The ECB has balked at doing this – rightly so, I might add (in a brief role as policy advocate). Their position is that the fiscal agent is elected by a democratic process and must solely take on the responsibility of achieving macroeconomic objectives outside of price stability.
Their policy response to date:
the ECB is buying just enough bonds to send a message to the Spanish and Italians that they need to live up to their austerity quid pro quo or else the ECB will stop buying.
At a minimum, the ECB wants to prevent ‘free riders’, if they are to move into a quasi-fiscal role. That means the quid pro quo is austerity for purchases. Moreover, institutionally, there is no appetite for capital losses at the ECB and that means buying Greek bonds is something the ECB sees as fraught with peril for the ECB itself.
Ireland is seen as the model here. Nicolas Sarkozy is reported to have said: "Ireland is today a country which is out of the crisis, or on the way out of the crisis". A leaked Troika document has admitted this policy has failed in Greece.
–Greece in debtor’s prison, Oct 2011
Now, I believe austerity during the greatest global economic calamity since the 1930s is a policy solution from a failed economic paradigm which says budget deficits are always bad. This produces procyclicality and increases business cycle volatility in the best of times, but leads to the debt deflation to which we are now witness in this once in a lifetime economic climate.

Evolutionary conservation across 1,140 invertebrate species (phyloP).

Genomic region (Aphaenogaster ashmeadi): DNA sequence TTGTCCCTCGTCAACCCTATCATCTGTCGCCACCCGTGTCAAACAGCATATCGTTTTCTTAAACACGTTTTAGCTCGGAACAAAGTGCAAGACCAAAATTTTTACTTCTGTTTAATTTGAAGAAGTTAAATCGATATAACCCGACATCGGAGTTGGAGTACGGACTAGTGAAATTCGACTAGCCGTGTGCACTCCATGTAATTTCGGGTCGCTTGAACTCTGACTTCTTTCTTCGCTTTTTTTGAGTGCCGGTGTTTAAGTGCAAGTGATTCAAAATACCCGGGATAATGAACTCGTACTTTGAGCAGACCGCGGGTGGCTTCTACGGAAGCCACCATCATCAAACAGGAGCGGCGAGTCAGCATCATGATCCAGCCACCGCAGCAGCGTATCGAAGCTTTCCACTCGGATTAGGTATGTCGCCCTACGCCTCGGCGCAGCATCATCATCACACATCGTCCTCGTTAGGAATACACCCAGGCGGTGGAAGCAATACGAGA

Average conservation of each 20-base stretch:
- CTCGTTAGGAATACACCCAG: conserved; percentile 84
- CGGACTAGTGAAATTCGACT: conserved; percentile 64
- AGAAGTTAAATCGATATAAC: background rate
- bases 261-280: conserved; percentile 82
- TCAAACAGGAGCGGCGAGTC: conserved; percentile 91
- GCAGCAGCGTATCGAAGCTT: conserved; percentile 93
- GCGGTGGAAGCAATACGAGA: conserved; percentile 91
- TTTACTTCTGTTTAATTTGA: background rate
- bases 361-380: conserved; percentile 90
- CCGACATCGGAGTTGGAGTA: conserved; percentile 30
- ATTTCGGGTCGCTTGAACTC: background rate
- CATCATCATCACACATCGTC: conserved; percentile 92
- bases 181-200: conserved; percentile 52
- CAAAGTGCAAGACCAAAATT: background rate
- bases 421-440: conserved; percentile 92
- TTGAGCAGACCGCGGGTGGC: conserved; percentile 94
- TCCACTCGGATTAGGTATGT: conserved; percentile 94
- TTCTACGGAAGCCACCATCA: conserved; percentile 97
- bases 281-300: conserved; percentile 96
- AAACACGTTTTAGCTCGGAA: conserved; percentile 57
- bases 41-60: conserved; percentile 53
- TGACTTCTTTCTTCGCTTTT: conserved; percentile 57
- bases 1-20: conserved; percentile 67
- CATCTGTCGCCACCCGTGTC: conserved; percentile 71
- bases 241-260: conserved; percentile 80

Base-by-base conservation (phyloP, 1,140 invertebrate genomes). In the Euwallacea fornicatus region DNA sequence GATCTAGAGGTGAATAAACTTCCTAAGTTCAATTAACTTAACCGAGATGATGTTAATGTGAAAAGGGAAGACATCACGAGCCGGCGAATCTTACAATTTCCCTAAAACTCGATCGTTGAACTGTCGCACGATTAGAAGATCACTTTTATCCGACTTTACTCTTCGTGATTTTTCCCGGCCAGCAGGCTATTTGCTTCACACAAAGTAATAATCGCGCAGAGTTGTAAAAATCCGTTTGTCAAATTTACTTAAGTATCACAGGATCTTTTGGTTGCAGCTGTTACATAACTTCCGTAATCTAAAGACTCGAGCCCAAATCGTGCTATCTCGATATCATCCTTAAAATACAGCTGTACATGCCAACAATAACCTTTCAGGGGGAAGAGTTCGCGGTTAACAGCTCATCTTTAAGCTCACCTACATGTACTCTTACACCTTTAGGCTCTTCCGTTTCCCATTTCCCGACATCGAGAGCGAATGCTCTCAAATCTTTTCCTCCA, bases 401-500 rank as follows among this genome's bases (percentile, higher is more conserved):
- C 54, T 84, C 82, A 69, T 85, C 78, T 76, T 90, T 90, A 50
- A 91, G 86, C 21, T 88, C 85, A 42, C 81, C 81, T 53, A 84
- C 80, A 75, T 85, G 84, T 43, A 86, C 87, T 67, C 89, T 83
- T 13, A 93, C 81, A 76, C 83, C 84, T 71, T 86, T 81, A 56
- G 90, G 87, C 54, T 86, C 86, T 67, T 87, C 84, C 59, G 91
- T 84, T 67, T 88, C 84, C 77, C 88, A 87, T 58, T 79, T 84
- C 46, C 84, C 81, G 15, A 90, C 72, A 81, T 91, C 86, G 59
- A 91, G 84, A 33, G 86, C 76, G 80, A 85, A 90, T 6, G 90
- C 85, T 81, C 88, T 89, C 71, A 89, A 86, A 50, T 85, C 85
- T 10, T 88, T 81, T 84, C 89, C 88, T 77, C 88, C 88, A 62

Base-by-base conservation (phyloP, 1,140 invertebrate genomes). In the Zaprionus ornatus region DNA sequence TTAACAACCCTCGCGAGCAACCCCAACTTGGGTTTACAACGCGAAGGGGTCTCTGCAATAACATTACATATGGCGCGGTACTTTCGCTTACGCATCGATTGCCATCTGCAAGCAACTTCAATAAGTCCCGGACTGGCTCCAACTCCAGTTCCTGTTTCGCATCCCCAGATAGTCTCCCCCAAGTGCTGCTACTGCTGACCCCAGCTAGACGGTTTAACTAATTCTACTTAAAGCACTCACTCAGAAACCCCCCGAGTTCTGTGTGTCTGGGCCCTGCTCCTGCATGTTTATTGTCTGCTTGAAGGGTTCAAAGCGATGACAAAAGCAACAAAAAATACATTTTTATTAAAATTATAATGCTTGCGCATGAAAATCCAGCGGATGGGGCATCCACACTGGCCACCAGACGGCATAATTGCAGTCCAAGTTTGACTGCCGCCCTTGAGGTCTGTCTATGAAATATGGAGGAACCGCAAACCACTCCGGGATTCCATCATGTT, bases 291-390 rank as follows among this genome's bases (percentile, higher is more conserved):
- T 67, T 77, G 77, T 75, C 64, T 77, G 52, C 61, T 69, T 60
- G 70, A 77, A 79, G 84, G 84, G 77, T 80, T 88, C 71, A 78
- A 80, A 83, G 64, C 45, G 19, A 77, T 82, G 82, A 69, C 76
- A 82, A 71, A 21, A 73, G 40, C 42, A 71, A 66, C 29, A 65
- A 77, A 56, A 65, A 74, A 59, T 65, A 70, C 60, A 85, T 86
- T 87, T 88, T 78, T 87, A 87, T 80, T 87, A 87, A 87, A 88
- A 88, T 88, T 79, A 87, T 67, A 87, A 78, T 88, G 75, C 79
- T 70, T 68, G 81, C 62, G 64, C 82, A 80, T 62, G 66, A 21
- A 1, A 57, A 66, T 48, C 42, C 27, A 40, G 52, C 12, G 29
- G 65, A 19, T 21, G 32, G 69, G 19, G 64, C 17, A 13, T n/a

So I don’t support the framework for the austerity solution. But that’s a separate issue from what the ECB can/will/should do. The right thing for the euro zone as a whole to do would be to support growth through reducing unemployment and that means fiscal transfers. But, of course, the euro zone has a hopelessly broken and unworkable institutional arrangement. that doesn’t allow these transfers to take place. See my post “The Eurozone is unworkable in its present state” from early 2010 for more background and potential solutions.
The issue at hand, however, is liquidity. As Mervyn King opined:
“lender of last resort by a central bank is intended to be lending to individual banking institutions and to institutions that are clearly regarded as solvent”
Here’s how I put it last year predicting that the ECB will eventually step in:
This approach is the easiest and therefore a very likely outcome. Let me frame what I think the issues are and how to go about it. Note, this is not an advocacy piece so I am framing what could occur more than what I would recommend.